Why People Believed There Was Intelligent Life on Mars

In 1877, Italian astronomer Giovanni Schiaparelli reported seeing a network of canali on the surface of Mars. He thought the canali were depressions in the soil that extended for hundreds or thousands of miles. Schiaparelli never specified whether he thought they were natural or not. When his report was translated into English, canali meaning channels was mistranslated as canals, which are man-made. One American astronomer Percival Lowell was fascinated by the Martian lines and devoted much of his life to theorizing about them.

Percival Lowell and the Canals of Mars

The Lowell Observatory in Flagstaff, Arizona welcomes about 80,000 visitors a year. The observatory was built by Percival Lowell on a 7,200 foot (2,195 meter) mountain peak he called Mars Hill. In 1894, he built a 24-inch refracting telescope. Thirty six years later another American astronomer Clyde Tombaugh discovered what is now the dwarf planet Pluto at the observatory.

Lowell, who came from a wealthy Boston family, spent his time studying the vast network of canals on Mars and writing the books Mars (1895), Mars and Its Canals (1906), and Mars As the Abode of Life (1908). He believed Mars was once covered with vegetation but had become desert. Intelligent beings living on Mars built the system of canals in an attempt to save their planet by moving water from the ice caps in the polar regions to other areas.

Most other astronomers weren't able to see the canals. In 1907, Alfred Russel Wallace refuted Lowell's claims in a book called Is Mars Habitable? If the name sounds familiar, it's because it was Wallace who discovered evolution by natural selection around the same time as Charles Darwin. In the book, Wallace quotes astronomy historian Agnes Clerke who called the irrigation system as imagined by Lowell "hopelessly unworkable." There simply wasn't enough melting snow and ice. He also disputed Lowell's claim that Mars had a climate similar to that of the south of England despite being much further than the sun.

The NASA Mariner missions to Mars in the 1960s firmly put an end to speculation about the existence of canals on Mars. However, Lowell may have been a reason invasions and visitations from Mars became so common in popular culture.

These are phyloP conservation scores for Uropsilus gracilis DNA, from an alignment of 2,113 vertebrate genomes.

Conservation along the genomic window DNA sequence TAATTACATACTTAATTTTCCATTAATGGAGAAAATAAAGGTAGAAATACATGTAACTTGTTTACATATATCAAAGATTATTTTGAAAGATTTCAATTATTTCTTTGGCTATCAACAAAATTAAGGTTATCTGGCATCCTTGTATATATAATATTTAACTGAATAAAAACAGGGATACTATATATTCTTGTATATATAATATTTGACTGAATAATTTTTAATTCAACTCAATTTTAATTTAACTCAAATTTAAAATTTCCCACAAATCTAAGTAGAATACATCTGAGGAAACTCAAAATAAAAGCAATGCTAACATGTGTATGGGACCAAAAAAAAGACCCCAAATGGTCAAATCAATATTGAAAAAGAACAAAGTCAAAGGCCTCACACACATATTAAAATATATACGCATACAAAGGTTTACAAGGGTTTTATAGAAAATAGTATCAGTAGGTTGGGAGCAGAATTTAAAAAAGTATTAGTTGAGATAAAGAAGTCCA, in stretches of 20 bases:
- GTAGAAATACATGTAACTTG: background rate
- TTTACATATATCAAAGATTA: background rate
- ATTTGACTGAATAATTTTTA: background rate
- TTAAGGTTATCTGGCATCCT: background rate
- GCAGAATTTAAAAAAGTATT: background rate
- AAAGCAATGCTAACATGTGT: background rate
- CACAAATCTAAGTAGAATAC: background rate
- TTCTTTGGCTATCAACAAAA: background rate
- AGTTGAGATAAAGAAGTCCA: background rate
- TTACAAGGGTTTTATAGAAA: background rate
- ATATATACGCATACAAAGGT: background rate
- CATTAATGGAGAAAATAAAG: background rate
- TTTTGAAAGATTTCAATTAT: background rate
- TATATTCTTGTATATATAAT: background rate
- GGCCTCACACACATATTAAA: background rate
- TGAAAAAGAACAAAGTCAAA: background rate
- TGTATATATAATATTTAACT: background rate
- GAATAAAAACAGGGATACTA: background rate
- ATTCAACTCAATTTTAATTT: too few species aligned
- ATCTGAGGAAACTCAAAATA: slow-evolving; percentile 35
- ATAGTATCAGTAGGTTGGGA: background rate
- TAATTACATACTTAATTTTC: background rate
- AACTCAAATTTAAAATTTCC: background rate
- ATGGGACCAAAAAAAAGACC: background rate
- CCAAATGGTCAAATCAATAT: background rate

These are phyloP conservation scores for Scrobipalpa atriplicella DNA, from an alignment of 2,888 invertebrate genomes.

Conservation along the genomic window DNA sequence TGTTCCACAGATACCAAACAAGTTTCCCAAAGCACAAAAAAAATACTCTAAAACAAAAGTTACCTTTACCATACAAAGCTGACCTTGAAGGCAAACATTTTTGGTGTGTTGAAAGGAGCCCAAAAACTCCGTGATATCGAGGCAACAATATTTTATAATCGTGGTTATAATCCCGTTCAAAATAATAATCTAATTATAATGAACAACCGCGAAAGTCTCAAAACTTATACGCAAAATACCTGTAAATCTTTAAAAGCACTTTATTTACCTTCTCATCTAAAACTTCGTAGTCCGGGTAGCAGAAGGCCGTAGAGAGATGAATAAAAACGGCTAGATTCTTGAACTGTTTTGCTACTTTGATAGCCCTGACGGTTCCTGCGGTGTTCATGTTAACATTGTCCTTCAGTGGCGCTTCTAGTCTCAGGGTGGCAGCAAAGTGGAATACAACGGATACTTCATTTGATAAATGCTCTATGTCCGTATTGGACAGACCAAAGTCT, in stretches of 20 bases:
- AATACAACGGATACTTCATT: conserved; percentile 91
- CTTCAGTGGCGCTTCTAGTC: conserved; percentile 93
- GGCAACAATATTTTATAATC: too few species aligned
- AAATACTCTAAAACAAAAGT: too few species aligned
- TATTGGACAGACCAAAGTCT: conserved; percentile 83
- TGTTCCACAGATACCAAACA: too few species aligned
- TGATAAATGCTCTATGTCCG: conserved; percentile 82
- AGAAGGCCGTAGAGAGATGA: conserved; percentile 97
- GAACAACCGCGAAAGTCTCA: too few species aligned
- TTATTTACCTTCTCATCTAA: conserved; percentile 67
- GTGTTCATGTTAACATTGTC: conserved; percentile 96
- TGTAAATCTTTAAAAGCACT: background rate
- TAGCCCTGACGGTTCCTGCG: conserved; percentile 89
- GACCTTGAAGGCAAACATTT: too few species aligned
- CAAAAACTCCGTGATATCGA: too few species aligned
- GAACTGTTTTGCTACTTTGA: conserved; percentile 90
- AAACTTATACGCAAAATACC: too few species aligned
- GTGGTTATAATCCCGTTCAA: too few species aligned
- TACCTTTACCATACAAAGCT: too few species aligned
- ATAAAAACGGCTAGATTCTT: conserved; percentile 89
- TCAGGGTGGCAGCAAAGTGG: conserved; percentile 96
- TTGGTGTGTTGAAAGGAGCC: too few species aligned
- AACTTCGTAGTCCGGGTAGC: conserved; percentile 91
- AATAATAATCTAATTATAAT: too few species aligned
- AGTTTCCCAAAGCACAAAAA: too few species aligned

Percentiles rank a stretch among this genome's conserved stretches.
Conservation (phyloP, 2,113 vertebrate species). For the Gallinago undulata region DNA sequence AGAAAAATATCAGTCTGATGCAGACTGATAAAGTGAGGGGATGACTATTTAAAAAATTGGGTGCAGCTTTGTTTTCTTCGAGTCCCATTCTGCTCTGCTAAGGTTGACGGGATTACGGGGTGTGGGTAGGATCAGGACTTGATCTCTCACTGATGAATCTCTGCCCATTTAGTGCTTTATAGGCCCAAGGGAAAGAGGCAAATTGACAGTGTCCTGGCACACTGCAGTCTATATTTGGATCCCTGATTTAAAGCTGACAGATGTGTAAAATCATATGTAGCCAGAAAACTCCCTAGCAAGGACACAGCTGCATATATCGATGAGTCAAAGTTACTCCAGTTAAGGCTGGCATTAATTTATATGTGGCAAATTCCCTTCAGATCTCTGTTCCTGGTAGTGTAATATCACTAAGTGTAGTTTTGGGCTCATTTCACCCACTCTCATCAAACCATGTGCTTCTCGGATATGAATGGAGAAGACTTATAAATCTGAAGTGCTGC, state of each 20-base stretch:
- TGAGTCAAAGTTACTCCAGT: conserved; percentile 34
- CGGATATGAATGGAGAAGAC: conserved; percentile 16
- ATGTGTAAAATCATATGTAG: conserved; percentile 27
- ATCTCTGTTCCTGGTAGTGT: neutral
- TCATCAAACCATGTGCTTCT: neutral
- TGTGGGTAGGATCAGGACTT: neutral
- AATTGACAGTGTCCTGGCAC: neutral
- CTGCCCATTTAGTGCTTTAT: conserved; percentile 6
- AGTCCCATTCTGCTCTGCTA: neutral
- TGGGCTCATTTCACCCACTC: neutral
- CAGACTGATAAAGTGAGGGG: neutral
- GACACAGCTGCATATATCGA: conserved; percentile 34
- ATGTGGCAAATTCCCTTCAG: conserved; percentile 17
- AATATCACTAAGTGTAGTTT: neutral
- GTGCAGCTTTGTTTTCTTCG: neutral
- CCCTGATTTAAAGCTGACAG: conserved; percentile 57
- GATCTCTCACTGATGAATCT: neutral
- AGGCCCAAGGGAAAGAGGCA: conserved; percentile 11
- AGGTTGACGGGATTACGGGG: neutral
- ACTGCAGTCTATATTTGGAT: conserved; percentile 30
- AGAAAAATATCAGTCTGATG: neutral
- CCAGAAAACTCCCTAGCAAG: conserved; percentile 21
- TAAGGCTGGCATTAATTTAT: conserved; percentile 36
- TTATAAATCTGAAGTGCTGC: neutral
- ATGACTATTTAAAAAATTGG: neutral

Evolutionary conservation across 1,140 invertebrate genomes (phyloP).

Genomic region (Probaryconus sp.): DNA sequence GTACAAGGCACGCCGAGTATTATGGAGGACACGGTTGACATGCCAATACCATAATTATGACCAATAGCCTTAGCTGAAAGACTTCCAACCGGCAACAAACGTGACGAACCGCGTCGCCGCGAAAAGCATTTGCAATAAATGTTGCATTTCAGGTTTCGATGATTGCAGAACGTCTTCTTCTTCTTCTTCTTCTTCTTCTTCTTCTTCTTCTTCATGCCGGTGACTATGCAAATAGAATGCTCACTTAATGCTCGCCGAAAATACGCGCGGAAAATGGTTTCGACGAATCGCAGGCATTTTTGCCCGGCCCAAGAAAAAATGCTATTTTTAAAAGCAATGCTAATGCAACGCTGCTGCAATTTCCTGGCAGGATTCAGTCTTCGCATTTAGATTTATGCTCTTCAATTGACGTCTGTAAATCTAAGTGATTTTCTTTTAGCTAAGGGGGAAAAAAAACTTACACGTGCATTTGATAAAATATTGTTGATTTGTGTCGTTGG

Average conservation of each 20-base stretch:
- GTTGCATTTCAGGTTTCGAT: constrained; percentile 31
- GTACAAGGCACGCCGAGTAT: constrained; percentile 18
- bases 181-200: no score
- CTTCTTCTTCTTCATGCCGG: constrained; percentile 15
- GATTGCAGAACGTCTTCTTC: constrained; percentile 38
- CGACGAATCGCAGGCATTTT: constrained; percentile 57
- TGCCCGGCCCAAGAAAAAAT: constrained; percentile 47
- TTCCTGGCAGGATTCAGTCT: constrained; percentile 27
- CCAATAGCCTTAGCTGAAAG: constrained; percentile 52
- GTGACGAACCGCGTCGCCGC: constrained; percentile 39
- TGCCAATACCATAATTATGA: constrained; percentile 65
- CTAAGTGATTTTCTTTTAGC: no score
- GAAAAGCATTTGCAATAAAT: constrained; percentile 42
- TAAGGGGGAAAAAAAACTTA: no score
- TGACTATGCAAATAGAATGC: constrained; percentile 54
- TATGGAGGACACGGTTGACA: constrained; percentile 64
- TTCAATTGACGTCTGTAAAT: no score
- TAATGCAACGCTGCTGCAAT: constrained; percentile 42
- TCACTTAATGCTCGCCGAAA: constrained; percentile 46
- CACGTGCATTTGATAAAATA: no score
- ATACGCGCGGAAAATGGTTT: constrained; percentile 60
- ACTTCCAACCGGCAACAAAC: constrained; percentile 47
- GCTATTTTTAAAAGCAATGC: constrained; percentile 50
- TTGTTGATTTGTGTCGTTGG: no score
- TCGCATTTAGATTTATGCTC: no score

Percival Lowell's drawings of the network of canals on Mars
Percival Lowell's drawings of the network of canals on Mars

War of the Worlds

When aliens invaded Earth on October 30, 1938 they were from Mars. The series of news bulletins announcing the invasion was a drama by Orson Welles. Some people turning their radio dials missed the announcement that it was a drama and thought a real martian invasion was occurring. Despite claims of a mass panic, an article in Slate The Myth of the War of the Worlds Panic insists:

The supposed panic was so tiny as to be practically immeasurable on the night of the broadcast.

Perhaps by 1938, most people had accepted that our neighboring planet was devoid of intelligent life. The Orson Welles radio play was based on the 1897 book War of the World's by H.G. Wells. The book has two parts The Coming of the Martians and The Earth under the Martians. The narrator sees the Martians destroying southern England using heat-rays and chemical weapons from cylindrical spaceships.

The Martian technology that wrecked havoc on Earth in War of the Worlds
The Martian technology that wreaked havoc on Earth in War of the Worlds
Uncle Martin looked nothing like a little green man
Uncle Martin looked nothing like a little green man

My Favorite Martian

A more innocuous Martian encounter was depicted in the 1963 show My Favorite Martian. By this point, it was known Mars was a barren planet. The show starred Ray Walston (the Martian) and Bill Bixby. The human-looking Martian's spaceship crash landed near Los Angeles. The crash was seen by a newspaper reporter who agrees to hide the alien while he attempts to return home. He pretends the martian is his Uncle Martin. Uncle Martin has two retractable antennae on his head. He can read minds, levitate objects and become invisible. The show ended in 1966.

Perhaps a meteorite from Mars brought life to Earth
Perhaps a meteorite from Mars brought life to Earth

Maybe We Are Martians

Some scientists think the ingredients for life on Earth may have come from Mars. According to this idea, Earth once had too much water for life to take hold and our planet was frequently hit by destructive asteroids. According to the Discovery News article Did Life on Earth Come From Mars?:

Without at least occasional dry land, the chemistry needed to get life started doesn't work very well because the molecules to support genetics, such as RNA, are chemically unstable in many ways, particularly in water.

The seeds of life could have come from Martian rocks that fall to Earth. Steven Benner, a chemist at the Foundation for Applied Molecular Evolution claimed:

The evidence seems to be building that we are actually all Martians; that life started on Mars and came to Earth on a rock.

According to Benner, Mars was once a more hospitable environment for the beginning of life than Earth. Other scientists think life could have found a way to form in the hostile conditions on Earth. The debate is ongoing.

Orson Welles War of the Worlds Broadcast

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